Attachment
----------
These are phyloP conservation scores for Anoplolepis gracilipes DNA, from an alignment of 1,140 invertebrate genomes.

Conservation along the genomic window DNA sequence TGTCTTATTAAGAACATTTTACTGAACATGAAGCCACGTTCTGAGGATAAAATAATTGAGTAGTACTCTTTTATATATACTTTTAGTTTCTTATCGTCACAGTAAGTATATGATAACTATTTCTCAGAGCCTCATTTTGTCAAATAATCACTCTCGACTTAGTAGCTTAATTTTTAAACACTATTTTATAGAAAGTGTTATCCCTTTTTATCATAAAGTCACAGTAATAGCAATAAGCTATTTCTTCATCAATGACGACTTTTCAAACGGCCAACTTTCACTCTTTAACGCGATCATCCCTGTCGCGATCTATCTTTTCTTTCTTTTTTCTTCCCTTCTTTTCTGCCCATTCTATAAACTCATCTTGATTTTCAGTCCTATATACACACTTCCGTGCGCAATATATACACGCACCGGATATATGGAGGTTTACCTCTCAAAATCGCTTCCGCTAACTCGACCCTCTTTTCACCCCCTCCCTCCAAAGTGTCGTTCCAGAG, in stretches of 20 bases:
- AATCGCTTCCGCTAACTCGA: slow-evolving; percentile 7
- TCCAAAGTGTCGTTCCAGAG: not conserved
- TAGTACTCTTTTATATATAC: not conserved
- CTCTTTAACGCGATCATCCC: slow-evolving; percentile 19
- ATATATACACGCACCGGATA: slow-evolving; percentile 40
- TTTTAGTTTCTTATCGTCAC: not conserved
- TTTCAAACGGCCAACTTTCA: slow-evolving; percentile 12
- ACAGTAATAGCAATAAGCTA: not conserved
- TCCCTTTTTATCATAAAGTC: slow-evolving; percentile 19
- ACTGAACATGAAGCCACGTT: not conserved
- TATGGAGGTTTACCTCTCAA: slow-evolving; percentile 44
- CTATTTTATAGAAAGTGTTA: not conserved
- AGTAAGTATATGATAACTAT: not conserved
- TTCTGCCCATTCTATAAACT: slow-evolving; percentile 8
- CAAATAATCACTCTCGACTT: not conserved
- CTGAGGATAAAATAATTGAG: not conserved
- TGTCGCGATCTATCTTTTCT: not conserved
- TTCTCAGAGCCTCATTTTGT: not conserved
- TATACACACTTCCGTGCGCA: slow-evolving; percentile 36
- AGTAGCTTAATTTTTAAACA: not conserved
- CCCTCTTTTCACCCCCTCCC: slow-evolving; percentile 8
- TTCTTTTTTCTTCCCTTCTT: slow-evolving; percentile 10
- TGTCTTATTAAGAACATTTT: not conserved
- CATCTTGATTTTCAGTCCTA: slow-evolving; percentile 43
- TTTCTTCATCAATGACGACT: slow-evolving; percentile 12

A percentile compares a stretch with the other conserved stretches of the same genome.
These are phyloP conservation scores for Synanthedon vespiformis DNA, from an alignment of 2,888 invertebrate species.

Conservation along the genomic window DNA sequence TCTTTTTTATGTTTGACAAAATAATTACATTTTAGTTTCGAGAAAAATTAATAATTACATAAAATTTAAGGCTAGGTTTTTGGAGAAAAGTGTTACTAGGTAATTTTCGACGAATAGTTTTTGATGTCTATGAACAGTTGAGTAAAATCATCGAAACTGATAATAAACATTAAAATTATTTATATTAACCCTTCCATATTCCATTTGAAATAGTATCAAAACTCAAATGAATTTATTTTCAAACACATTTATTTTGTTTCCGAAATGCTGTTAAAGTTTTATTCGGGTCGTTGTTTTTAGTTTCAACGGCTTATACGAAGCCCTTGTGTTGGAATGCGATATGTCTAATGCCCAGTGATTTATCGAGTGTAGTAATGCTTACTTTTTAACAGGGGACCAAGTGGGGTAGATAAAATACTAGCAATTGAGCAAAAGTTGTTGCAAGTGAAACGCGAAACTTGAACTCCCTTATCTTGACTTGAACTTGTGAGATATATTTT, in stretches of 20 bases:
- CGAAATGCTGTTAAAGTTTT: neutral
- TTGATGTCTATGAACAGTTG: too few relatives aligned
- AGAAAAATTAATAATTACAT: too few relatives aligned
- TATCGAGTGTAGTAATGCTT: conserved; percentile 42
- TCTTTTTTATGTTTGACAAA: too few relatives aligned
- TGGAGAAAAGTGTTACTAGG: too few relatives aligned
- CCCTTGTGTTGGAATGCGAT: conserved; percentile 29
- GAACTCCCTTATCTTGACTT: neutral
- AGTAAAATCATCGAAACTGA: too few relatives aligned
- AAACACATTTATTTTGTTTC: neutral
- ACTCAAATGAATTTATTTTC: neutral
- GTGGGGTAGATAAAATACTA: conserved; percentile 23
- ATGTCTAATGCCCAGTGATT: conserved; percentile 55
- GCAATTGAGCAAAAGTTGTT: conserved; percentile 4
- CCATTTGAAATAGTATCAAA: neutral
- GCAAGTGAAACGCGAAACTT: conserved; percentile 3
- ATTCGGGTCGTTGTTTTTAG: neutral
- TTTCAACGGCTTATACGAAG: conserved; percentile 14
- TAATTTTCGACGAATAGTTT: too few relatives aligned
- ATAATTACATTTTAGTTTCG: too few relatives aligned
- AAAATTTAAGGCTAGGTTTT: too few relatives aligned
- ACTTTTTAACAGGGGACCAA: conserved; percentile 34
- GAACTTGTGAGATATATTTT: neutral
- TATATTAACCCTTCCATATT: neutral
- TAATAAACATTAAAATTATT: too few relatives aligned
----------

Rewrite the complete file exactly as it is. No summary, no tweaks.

These are phyloP conservation scores for Anoplolepis gracilipes DNA, from an alignment of 1,140 invertebrate genomes.

Conservation along the genomic window DNA sequence TGTCTTATTAAGAACATTTTACTGAACATGAAGCCACGTTCTGAGGATAAAATAATTGAGTAGTACTCTTTTATATATACTTTTAGTTTCTTATCGTCACAGTAAGTATATGATAACTATTTCTCAGAGCCTCATTTTGTCAAATAATCACTCTCGACTTAGTAGCTTAATTTTTAAACACTATTTTATAGAAAGTGTTATCCCTTTTTATCATAAAGTCACAGTAATAGCAATAAGCTATTTCTTCATCAATGACGACTTTTCAAACGGCCAACTTTCACTCTTTAACGCGATCATCCCTGTCGCGATCTATCTTTTCTTTCTTTTTTCTTCCCTTCTTTTCTGCCCATTCTATAAACTCATCTTGATTTTCAGTCCTATATACACACTTCCGTGCGCAATATATACACGCACCGGATATATGGAGGTTTACCTCTCAAAATCGCTTCCGCTAACTCGACCCTCTTTTCACCCCCTCCCTCCAAAGTGTCGTTCCAGAG, in stretches of 20 bases:
- AATCGCTTCCGCTAACTCGA: slow-evolving; percentile 7
- TCCAAAGTGTCGTTCCAGAG: not conserved
- TAGTACTCTTTTATATATAC: not conserved
- CTCTTTAACGCGATCATCCC: slow-evolving; percentile 19
- ATATATACACGCACCGGATA: slow-evolving; percentile 40
- TTTTAGTTTCTTATCGTCAC: not conserved
- TTTCAAACGGCCAACTTTCA: slow-evolving; percentile 12
- ACAGTAATAGCAATAAGCTA: not conserved
- TCCCTTTTTATCATAAAGTC: slow-evolving; percentile 19
- ACTGAACATGAAGCCACGTT: not conserved
- TATGGAGGTTTACCTCTCAA: slow-evolving; percentile 44
- CTATTTTATAGAAAGTGTTA: not conserved
- AGTAAGTATATGATAACTAT: not conserved
- TTCTGCCCATTCTATAAACT: slow-evolving; percentile 8
- CAAATAATCACTCTCGACTT: not conserved
- CTGAGGATAAAATAATTGAG: not conserved
- TGTCGCGATCTATCTTTTCT: not conserved
- TTCTCAGAGCCTCATTTTGT: not conserved
- TATACACACTTCCGTGCGCA: slow-evolving; percentile 36
- AGTAGCTTAATTTTTAAACA: not conserved
- CCCTCTTTTCACCCCCTCCC: slow-evolving; percentile 8
- TTCTTTTTTCTTCCCTTCTT: slow-evolving; percentile 10
- TGTCTTATTAAGAACATTTT: not conserved
- CATCTTGATTTTCAGTCCTA: slow-evolving; percentile 43
- TTTCTTCATCAATGACGACT: slow-evolving; percentile 12

A percentile compares a stretch with the other conserved stretches of the same genome.
These are phyloP conservation scores for Synanthedon vespiformis DNA, from an alignment of 2,888 invertebrate species.

Conservation along the genomic window DNA sequence TCTTTTTTATGTTTGACAAAATAATTACATTTTAGTTTCGAGAAAAATTAATAATTACATAAAATTTAAGGCTAGGTTTTTGGAGAAAAGTGTTACTAGGTAATTTTCGACGAATAGTTTTTGATGTCTATGAACAGTTGAGTAAAATCATCGAAACTGATAATAAACATTAAAATTATTTATATTAACCCTTCCATATTCCATTTGAAATAGTATCAAAACTCAAATGAATTTATTTTCAAACACATTTATTTTGTTTCCGAAATGCTGTTAAAGTTTTATTCGGGTCGTTGTTTTTAGTTTCAACGGCTTATACGAAGCCCTTGTGTTGGAATGCGATATGTCTAATGCCCAGTGATTTATCGAGTGTAGTAATGCTTACTTTTTAACAGGGGACCAAGTGGGGTAGATAAAATACTAGCAATTGAGCAAAAGTTGTTGCAAGTGAAACGCGAAACTTGAACTCCCTTATCTTGACTTGAACTTGTGAGATATATTTT, in stretches of 20 bases:
- CGAAATGCTGTTAAAGTTTT: neutral
- TTGATGTCTATGAACAGTTG: too few relatives aligned
- AGAAAAATTAATAATTACAT: too few relatives aligned
- TATCGAGTGTAGTAATGCTT: conserved; percentile 42
- TCTTTTTTATGTTTGACAAA: too few relatives aligned
- TGGAGAAAAGTGTTACTAGG: too few relatives aligned
- CCCTTGTGTTGGAATGCGAT: conserved; percentile 29
- GAACTCCCTTATCTTGACTT: neutral
- AGTAAAATCATCGAAACTGA: too few relatives aligned
- AAACACATTTATTTTGTTTC: neutral
- ACTCAAATGAATTTATTTTC: neutral
- GTGGGGTAGATAAAATACTA: conserved; percentile 23
- ATGTCTAATGCCCAGTGATT: conserved; percentile 55
- GCAATTGAGCAAAAGTTGTT: conserved; percentile 4
- CCATTTGAAATAGTATCAAA: neutral
- GCAAGTGAAACGCGAAACTT: conserved; percentile 3
- ATTCGGGTCGTTGTTTTTAG: neutral
- TTTCAACGGCTTATACGAAG: conserved; percentile 14
- TAATTTTCGACGAATAGTTT: too few relatives aligned
- ATAATTACATTTTAGTTTCG: too few relatives aligned
- AAAATTTAAGGCTAGGTTTT: too few relatives aligned
- ACTTTTTAACAGGGGACCAA: conserved; percentile 34
- GAACTTGTGAGATATATTTT: neutral
- TATATTAACCCTTCCATATT: neutral
- TAATAAACATTAAAATTATT: too few relatives aligned